So what does a clutch do, anyway?
In a manual transmission vehicle, the clutch is what disengages the engine's output shaft from the transmission long enough to allow you to shift gears. The transmission doesn't actually stop spinning when the clutch is disengaged and the gears are changed, but it doesn't have torque transmitted through it during that time.
The clutch is mounted between the engine and gearbox, with one face of the clutch bolted directly to the flywheel. When you depress the clutch pedal, hydraulic pressure or a cable linkage engages with the release fork, which then causes the throwout bearing to press against a diaphragm spring. A series of pins and springs then push the clutch away from the flywheel and disengage it from the spinning engine. When you release the clutch, springs then push the clutch plate and flywheel together again.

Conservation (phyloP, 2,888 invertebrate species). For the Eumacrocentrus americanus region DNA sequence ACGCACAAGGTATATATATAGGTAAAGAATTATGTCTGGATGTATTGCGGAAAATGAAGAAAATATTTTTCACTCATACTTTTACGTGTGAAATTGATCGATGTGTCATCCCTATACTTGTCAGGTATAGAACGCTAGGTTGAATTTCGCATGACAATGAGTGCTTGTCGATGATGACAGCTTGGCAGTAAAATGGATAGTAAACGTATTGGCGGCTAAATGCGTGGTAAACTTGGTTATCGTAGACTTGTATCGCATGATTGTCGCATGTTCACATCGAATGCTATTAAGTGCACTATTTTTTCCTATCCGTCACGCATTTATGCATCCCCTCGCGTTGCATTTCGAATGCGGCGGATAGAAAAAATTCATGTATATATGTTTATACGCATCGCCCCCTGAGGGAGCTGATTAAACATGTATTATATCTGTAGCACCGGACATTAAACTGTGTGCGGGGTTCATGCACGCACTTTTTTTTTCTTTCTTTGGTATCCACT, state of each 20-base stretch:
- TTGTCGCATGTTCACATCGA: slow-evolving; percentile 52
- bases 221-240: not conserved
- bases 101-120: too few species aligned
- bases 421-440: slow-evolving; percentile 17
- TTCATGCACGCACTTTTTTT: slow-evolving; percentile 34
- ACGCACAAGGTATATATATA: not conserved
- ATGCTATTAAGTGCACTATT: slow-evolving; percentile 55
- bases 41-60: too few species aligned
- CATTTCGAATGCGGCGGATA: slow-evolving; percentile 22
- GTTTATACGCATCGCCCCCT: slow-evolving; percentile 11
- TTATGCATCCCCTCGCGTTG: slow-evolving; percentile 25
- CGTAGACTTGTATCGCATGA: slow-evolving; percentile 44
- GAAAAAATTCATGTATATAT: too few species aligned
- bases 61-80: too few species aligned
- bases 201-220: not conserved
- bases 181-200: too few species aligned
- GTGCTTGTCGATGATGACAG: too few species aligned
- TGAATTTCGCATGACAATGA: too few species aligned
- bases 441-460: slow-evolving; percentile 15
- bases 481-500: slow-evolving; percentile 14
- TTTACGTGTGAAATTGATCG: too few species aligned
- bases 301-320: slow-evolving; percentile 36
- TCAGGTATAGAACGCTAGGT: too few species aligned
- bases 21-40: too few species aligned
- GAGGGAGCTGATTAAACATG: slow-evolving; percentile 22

A clutch can last the life cycle of a vehicle, but hard use can require clutch replacement before then.
Common clutch problems:
- Worn friction material
- Worn throwout bearing
- Problems with clutch linkage (cable or hydraulic)
- Worn pilot shaft
- Misalignment of clutch components
Clutch replacement is a complex job, but Chris Fix walks you through all the steps here!
Shop for Clutch Components.
At Advance Auto Parts, we're glad to have someone like Chris Fix on board — he's a real automotive jack-of-all trades when it comes to repair and replacement, and his YouTube channel is the #1 DIY automotive channel around, with millions of followers who come to him for advice on everything from high-end restorations to keeping a plain-vanilla daily driver on the road.